How to Write a Really Good Speech (quickly)

by Steve Evans | Blog

Don’t Begin at the Beginning

There you are staring at a blank Word doc on your computer screen.  The same blank page you’ve been looking at for the last half hour.  It’s time to write your presentation and nothing even remotely creative is happening.  Where to start? What to use as the intro?  What to leave in?  What to leave out?  You start, stop, delete and start again.  This is a tortuous process.  Been there?  I think we all have at one time or another whether writing a presentation, a speech or book report back in the fifth grade.  It doesn’t have to be this way.  Here’s a tip.  Don’t  begin by trying to write the first line.  Instead, focus on the following process.

Pick a good topic.  This should something that provides value to your audience and enhances their condition in some way.

Define your audience.  Who are you talking to?  How old are they?  Where do they live? What do they do for a living? What are their attitudes, beliefs and feelings about your topic?

Define your goal. What do you want the audience to think, feel, remember, repeat or act upon when you are finished?

Then, figure out how you are going to organize information to take them from where they are to where you want them to be one idea at a time.

Got Organization?

In his great book, Perfect Pitch, legendary ad guy, Jon Steele, says, “The point of any presentation is to take the key decision-maker or makers from the place they currently occupy to the place where you want them to be.  From Point A where you don’t have their business to Point B where you do.  Point B is your objective.  Point B is where you win.” Jon knows what he’s talking about after spending over 35 years pitching new business for some of the world’s biggest advertising agencies and working with some of the biggest brands.  When he wrote Perfect Pitch, he had won over 90% of the new business he pitched including an account that led to a campaign with 2 words we’ll never forget: Got Milk?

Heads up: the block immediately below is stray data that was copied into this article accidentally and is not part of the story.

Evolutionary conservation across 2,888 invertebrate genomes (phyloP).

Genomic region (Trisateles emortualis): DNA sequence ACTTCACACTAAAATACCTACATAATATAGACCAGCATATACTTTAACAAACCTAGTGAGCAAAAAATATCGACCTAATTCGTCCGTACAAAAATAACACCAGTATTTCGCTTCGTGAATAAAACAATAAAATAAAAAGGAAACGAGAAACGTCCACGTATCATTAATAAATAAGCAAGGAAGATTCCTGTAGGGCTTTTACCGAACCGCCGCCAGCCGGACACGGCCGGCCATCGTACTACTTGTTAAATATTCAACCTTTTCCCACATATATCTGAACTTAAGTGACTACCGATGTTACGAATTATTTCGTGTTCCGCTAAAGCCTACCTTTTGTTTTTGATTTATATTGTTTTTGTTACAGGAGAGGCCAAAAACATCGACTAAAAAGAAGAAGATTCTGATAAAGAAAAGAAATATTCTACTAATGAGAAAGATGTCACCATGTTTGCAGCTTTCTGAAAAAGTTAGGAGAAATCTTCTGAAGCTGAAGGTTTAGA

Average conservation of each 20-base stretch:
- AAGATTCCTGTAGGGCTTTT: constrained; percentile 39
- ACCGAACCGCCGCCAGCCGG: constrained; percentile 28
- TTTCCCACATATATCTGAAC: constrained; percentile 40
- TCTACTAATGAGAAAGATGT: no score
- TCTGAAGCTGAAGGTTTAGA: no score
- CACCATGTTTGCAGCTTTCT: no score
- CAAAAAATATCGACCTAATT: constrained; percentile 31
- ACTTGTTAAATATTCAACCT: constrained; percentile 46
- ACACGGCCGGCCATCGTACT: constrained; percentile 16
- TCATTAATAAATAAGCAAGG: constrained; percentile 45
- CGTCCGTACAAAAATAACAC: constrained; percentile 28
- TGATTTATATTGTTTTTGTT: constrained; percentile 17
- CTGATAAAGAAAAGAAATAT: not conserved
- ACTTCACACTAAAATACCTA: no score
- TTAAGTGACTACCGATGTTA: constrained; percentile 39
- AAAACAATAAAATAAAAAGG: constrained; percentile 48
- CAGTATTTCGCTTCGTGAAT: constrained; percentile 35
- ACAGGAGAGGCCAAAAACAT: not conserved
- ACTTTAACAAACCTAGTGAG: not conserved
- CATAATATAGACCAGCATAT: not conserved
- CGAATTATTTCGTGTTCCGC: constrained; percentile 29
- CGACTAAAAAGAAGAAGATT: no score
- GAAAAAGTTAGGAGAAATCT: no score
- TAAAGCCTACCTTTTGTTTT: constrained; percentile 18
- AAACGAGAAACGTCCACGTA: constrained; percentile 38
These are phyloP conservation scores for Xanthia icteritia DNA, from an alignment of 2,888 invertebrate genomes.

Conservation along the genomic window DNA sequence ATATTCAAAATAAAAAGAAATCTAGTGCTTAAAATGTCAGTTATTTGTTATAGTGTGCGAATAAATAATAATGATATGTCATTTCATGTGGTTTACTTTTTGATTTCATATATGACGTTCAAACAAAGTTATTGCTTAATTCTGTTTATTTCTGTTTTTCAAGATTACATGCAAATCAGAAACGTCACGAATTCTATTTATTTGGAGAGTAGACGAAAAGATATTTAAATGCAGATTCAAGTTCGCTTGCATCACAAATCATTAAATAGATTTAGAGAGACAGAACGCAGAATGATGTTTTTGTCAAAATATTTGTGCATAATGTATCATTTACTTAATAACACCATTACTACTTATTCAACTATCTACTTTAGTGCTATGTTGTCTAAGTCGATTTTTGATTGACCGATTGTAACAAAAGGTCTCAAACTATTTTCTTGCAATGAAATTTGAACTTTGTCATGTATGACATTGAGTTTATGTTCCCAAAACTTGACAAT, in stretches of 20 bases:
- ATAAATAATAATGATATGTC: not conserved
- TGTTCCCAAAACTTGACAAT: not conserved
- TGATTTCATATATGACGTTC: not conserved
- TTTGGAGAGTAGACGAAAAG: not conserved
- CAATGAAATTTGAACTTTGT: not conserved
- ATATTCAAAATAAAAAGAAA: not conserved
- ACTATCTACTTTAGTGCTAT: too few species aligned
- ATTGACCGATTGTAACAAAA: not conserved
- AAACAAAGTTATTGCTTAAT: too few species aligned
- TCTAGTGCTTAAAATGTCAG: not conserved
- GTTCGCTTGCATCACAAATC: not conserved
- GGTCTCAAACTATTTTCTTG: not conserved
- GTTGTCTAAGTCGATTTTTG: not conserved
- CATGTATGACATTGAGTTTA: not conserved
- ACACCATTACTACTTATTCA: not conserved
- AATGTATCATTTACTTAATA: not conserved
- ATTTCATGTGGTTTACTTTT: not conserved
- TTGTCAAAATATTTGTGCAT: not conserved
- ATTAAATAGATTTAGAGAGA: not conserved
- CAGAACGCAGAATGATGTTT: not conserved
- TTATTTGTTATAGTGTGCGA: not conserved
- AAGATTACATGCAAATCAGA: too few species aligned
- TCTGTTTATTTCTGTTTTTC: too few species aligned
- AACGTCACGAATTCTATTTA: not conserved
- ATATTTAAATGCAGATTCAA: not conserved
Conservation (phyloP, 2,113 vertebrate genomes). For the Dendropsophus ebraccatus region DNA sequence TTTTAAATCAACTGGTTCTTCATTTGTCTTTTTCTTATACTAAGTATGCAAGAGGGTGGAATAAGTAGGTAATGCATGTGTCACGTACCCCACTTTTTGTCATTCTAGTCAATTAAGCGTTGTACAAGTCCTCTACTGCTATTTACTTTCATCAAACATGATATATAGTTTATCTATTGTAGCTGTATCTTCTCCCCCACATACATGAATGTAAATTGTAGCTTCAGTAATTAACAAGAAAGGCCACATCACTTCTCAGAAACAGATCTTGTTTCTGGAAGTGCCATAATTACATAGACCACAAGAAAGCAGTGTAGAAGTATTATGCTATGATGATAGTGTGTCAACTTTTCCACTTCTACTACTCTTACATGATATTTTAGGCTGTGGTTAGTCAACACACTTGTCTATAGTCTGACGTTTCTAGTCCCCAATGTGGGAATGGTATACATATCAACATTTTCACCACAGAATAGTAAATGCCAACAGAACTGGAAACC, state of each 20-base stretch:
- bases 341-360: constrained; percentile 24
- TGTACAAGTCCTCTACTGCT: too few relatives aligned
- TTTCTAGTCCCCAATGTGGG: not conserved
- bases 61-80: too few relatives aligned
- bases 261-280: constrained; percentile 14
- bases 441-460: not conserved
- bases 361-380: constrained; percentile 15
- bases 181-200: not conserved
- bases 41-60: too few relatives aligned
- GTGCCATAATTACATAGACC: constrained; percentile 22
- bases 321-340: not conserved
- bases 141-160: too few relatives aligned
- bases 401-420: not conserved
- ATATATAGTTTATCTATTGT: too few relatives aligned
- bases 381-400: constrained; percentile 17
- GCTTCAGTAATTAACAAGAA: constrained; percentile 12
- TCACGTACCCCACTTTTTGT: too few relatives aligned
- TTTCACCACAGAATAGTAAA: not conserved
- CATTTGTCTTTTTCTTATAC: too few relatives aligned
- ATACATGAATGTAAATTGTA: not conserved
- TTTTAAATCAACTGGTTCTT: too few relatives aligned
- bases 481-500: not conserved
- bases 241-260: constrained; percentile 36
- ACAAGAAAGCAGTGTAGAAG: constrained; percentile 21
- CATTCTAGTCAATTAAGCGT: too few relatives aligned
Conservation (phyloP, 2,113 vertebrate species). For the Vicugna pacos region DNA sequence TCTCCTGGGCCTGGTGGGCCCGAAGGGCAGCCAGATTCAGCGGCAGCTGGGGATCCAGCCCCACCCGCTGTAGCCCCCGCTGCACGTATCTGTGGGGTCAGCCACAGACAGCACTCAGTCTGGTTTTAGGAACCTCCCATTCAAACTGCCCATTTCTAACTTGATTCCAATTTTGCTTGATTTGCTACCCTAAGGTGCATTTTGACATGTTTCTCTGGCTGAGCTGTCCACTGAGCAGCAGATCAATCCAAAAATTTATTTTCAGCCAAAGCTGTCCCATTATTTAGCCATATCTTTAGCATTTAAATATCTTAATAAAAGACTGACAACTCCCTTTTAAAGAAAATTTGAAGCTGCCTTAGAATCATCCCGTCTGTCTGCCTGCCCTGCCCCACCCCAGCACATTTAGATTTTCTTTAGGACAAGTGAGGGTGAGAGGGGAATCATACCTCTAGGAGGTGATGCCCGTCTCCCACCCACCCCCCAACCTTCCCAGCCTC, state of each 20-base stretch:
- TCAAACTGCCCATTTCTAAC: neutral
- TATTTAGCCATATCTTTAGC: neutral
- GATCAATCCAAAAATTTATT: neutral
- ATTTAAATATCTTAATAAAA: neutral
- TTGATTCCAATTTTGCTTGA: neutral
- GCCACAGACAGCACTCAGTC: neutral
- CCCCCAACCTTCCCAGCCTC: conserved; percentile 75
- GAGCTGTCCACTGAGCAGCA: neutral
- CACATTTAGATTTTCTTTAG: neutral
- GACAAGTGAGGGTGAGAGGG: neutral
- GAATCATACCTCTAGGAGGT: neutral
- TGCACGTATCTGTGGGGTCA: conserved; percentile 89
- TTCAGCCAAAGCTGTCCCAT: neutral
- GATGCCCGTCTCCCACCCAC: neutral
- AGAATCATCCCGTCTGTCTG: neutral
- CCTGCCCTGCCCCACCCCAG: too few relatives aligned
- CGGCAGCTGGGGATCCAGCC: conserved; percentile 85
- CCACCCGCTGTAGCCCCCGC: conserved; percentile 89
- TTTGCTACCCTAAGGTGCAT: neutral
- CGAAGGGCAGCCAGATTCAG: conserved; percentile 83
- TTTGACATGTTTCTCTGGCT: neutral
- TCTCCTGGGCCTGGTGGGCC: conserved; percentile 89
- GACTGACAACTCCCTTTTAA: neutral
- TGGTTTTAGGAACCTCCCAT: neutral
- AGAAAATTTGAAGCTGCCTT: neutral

Book Perfect Pitch

Point A

Point A is where the audience is mentally and emotionally when you begin the speech or presentation. You need to know this in order to lead them where you want them to be at the end of the speech, Point B. To paraphrase an example in Perfect Pitch, if someone called me and asked how to get to the Santa Monica Pier, the first thing I would need to know is where they are currently located.  The directions from Orange County would be entirely different than directions from Beverly Hills.  It’s been said that the best speakers are the best listeners because they listen, do research and gather all the information they can about the audience so they know their wants, needs, attitudes, beliefs, etc.  All of this is Point A.

Point B

Point B is your goal, what you want the audience to think, feel, remember, repeat or act upon at the end of your speech or presentation.  When you determine where you want to lead the audience, start listing all the ideas that will help you prove your premise and take them to where you want them to be. This is known as “brainstorming” or the “data dump” when you get all of your ideas, research, quotes, examples, anecdotes, illustrations, pictures, everything you have out where you can see them.  For simple projects, this can be done fairly quickly with pen and paper.  An advertising agency preparing a new business presentation, however, will spend months doing focus groups, market research and testing creative concepts to develop their message.  One of the methods you can use to get everything out where you can see it is with Post-it Tabs, a felt pen and a flip chart.  Write your ideas and material as brief notes on the Post-its and slap them on the board.  I use different colored post-its: yellow for my main points, pink for supporting material and green for exercises.